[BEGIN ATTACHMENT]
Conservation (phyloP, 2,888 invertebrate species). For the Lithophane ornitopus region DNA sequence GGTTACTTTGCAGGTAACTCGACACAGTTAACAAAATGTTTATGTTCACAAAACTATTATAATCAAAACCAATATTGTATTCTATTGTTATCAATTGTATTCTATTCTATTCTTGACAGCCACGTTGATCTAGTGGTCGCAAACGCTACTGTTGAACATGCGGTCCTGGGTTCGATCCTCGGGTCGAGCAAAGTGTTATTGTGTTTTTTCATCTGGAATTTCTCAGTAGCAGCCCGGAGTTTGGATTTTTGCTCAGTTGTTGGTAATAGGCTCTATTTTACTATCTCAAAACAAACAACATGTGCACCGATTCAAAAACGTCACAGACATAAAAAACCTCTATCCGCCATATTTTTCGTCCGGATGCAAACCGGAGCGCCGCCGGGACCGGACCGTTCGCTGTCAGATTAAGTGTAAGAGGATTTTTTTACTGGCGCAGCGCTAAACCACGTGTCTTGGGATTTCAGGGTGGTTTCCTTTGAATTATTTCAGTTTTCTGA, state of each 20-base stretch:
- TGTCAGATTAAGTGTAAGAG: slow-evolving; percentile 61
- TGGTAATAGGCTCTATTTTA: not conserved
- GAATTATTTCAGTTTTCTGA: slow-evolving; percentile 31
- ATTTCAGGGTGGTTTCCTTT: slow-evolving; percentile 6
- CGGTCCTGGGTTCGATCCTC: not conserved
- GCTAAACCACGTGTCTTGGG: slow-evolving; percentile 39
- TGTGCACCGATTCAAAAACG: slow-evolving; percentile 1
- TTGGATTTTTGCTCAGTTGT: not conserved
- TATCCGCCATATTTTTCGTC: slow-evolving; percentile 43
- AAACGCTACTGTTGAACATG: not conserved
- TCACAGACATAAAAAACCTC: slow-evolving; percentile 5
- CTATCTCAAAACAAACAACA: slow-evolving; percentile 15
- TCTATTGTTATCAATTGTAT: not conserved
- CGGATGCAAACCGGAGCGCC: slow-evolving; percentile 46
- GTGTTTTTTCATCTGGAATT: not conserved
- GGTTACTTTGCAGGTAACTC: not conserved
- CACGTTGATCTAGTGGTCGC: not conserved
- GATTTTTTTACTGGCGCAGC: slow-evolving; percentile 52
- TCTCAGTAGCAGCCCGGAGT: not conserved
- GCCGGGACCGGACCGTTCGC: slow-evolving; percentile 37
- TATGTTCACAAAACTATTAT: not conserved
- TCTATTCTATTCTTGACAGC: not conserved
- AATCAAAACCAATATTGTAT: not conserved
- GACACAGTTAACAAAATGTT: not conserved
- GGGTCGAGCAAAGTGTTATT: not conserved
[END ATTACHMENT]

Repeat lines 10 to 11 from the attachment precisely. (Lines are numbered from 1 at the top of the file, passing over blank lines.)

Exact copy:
- TATCCGCCATATTTTTCGTC: slow-evolving; percentile 43
- AAACGCTACTGTTGAACATG: not conserved